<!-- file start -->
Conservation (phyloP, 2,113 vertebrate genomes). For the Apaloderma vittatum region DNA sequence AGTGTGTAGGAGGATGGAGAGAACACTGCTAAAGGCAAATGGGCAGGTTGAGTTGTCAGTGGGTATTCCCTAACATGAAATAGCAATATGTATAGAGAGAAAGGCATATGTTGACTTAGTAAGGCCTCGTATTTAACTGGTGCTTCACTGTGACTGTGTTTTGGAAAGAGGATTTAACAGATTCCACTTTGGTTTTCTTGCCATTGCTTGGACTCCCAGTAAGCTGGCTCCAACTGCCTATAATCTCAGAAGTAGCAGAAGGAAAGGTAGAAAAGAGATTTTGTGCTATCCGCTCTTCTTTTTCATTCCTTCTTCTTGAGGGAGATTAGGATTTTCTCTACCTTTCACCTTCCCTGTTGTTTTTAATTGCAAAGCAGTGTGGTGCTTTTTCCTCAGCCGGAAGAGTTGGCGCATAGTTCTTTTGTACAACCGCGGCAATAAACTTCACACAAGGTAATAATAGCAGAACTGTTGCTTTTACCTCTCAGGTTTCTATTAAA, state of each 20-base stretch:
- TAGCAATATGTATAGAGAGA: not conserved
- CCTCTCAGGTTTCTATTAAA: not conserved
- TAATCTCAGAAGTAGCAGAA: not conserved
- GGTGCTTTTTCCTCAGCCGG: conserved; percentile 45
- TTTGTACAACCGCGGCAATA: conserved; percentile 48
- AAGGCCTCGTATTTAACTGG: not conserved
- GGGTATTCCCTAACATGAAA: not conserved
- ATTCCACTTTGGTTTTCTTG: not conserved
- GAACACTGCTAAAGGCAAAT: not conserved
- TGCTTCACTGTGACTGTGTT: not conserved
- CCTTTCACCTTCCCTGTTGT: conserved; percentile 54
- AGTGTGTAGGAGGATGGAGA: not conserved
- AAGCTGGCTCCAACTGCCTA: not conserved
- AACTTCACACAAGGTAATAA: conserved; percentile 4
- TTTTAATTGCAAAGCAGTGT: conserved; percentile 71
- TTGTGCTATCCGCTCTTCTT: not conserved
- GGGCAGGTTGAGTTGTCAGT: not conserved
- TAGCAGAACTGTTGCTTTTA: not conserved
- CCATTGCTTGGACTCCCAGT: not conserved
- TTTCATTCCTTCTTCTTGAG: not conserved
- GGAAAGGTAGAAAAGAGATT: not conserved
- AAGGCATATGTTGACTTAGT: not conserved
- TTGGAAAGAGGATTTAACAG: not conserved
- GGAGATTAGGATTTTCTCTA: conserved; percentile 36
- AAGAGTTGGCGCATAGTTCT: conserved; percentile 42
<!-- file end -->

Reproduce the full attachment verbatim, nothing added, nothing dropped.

Conservation (phyloP, 2,113 vertebrate genomes). For the Apaloderma vittatum region DNA sequence AGTGTGTAGGAGGATGGAGAGAACACTGCTAAAGGCAAATGGGCAGGTTGAGTTGTCAGTGGGTATTCCCTAACATGAAATAGCAATATGTATAGAGAGAAAGGCATATGTTGACTTAGTAAGGCCTCGTATTTAACTGGTGCTTCACTGTGACTGTGTTTTGGAAAGAGGATTTAACAGATTCCACTTTGGTTTTCTTGCCATTGCTTGGACTCCCAGTAAGCTGGCTCCAACTGCCTATAATCTCAGAAGTAGCAGAAGGAAAGGTAGAAAAGAGATTTTGTGCTATCCGCTCTTCTTTTTCATTCCTTCTTCTTGAGGGAGATTAGGATTTTCTCTACCTTTCACCTTCCCTGTTGTTTTTAATTGCAAAGCAGTGTGGTGCTTTTTCCTCAGCCGGAAGAGTTGGCGCATAGTTCTTTTGTACAACCGCGGCAATAAACTTCACACAAGGTAATAATAGCAGAACTGTTGCTTTTACCTCTCAGGTTTCTATTAAA, state of each 20-base stretch:
- TAGCAATATGTATAGAGAGA: not conserved
- CCTCTCAGGTTTCTATTAAA: not conserved
- TAATCTCAGAAGTAGCAGAA: not conserved
- GGTGCTTTTTCCTCAGCCGG: conserved; percentile 45
- TTTGTACAACCGCGGCAATA: conserved; percentile 48
- AAGGCCTCGTATTTAACTGG: not conserved
- GGGTATTCCCTAACATGAAA: not conserved
- ATTCCACTTTGGTTTTCTTG: not conserved
- GAACACTGCTAAAGGCAAAT: not conserved
- TGCTTCACTGTGACTGTGTT: not conserved
- CCTTTCACCTTCCCTGTTGT: conserved; percentile 54
- AGTGTGTAGGAGGATGGAGA: not conserved
- AAGCTGGCTCCAACTGCCTA: not conserved
- AACTTCACACAAGGTAATAA: conserved; percentile 4
- TTTTAATTGCAAAGCAGTGT: conserved; percentile 71
- TTGTGCTATCCGCTCTTCTT: not conserved
- GGGCAGGTTGAGTTGTCAGT: not conserved
- TAGCAGAACTGTTGCTTTTA: not conserved
- CCATTGCTTGGACTCCCAGT: not conserved
- TTTCATTCCTTCTTCTTGAG: not conserved
- GGAAAGGTAGAAAAGAGATT: not conserved
- AAGGCATATGTTGACTTAGT: not conserved
- TTGGAAAGAGGATTTAACAG: not conserved
- GGAGATTAGGATTTTCTCTA: conserved; percentile 36
- AAGAGTTGGCGCATAGTTCT: conserved; percentile 42